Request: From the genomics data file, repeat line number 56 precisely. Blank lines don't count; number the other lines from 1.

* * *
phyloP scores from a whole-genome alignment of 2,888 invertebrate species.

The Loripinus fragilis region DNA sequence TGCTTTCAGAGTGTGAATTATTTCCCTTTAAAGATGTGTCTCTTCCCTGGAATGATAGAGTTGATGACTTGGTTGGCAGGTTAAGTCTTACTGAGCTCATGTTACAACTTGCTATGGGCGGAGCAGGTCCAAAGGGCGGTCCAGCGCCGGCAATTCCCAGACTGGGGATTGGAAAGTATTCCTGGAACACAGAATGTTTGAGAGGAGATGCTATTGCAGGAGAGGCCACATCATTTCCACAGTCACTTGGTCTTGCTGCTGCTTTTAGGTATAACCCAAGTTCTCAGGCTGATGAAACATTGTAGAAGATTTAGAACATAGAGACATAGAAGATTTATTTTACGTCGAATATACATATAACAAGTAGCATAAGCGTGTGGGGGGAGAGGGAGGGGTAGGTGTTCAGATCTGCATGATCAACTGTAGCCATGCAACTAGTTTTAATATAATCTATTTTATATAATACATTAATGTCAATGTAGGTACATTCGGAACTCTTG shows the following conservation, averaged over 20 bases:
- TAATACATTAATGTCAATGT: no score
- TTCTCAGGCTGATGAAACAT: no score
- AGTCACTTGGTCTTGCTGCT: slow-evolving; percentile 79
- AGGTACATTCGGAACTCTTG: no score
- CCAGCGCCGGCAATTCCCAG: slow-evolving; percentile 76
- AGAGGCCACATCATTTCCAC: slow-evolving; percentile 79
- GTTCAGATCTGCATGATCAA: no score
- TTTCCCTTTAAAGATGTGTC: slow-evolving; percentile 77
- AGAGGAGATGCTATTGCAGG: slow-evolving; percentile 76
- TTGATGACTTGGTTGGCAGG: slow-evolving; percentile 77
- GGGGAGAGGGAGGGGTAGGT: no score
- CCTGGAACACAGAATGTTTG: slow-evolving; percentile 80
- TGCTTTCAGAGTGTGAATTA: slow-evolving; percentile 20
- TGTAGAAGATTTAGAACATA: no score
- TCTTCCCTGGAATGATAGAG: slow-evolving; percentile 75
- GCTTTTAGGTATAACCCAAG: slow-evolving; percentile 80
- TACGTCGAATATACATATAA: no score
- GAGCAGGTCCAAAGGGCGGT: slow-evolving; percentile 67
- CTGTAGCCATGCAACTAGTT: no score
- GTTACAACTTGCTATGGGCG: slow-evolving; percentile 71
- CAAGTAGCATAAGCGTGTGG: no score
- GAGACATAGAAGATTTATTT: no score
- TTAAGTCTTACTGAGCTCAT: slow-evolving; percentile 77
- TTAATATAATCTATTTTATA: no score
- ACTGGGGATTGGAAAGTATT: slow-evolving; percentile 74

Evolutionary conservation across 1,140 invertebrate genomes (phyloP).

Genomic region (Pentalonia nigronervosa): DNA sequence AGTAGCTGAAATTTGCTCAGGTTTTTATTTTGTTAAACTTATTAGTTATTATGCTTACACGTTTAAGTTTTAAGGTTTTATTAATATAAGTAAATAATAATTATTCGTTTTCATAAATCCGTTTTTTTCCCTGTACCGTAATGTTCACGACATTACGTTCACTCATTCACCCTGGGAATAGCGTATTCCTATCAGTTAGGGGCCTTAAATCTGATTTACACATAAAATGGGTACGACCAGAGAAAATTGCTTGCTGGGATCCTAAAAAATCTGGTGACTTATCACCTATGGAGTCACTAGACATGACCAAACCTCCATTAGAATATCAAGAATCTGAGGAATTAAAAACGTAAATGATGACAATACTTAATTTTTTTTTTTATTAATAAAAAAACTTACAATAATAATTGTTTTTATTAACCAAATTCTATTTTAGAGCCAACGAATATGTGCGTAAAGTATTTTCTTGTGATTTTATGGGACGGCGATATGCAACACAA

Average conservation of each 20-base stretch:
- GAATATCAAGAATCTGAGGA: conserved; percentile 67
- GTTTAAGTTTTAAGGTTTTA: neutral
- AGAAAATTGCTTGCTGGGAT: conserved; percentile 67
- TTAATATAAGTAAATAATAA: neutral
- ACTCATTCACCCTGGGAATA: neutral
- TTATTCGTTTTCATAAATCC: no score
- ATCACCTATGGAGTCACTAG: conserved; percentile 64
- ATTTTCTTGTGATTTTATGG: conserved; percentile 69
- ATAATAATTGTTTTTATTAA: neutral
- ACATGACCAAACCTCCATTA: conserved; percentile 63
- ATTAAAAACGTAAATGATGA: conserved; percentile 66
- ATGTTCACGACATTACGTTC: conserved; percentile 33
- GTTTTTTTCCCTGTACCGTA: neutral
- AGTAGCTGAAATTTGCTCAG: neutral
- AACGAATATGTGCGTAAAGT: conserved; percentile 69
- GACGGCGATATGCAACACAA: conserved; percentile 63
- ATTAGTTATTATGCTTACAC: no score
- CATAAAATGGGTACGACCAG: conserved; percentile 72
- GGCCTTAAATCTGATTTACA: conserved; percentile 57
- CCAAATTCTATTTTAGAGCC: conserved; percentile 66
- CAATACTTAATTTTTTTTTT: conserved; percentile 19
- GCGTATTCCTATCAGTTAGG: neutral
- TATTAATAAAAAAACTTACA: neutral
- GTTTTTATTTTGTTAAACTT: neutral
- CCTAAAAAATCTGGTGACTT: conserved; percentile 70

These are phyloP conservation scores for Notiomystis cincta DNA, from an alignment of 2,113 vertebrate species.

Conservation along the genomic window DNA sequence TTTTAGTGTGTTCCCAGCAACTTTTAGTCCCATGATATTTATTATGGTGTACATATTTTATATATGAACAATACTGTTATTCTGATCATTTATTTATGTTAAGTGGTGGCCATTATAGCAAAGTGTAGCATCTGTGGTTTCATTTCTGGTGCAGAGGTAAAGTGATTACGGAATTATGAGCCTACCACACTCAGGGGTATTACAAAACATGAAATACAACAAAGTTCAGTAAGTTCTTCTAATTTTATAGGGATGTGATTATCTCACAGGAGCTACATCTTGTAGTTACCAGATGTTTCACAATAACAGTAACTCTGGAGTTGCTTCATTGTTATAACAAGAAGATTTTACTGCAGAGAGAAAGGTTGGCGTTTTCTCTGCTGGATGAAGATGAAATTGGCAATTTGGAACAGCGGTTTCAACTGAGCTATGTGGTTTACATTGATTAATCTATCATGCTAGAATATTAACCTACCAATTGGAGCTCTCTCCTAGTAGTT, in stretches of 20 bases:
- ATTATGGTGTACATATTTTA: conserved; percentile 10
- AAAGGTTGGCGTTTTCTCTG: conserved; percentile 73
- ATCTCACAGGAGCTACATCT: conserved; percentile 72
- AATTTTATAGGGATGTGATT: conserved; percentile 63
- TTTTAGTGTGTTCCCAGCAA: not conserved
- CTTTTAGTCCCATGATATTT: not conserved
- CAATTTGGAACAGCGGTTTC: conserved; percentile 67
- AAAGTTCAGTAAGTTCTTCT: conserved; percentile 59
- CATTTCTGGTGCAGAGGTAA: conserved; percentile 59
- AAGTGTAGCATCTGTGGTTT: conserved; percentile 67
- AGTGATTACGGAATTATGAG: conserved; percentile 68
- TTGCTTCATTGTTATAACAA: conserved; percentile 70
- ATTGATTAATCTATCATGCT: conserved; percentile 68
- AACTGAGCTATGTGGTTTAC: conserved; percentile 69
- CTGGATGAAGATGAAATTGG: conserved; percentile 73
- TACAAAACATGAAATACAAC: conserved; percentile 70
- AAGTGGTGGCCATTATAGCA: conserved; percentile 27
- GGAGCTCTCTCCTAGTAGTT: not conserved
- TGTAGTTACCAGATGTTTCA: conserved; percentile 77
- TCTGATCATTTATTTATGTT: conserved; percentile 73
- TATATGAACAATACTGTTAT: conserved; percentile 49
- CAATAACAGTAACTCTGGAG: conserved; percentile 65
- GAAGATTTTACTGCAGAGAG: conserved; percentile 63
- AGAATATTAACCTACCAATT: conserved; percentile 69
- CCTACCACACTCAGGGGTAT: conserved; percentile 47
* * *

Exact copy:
These are phyloP conservation scores for Notiomystis cincta DNA, from an alignment of 2,113 vertebrate species.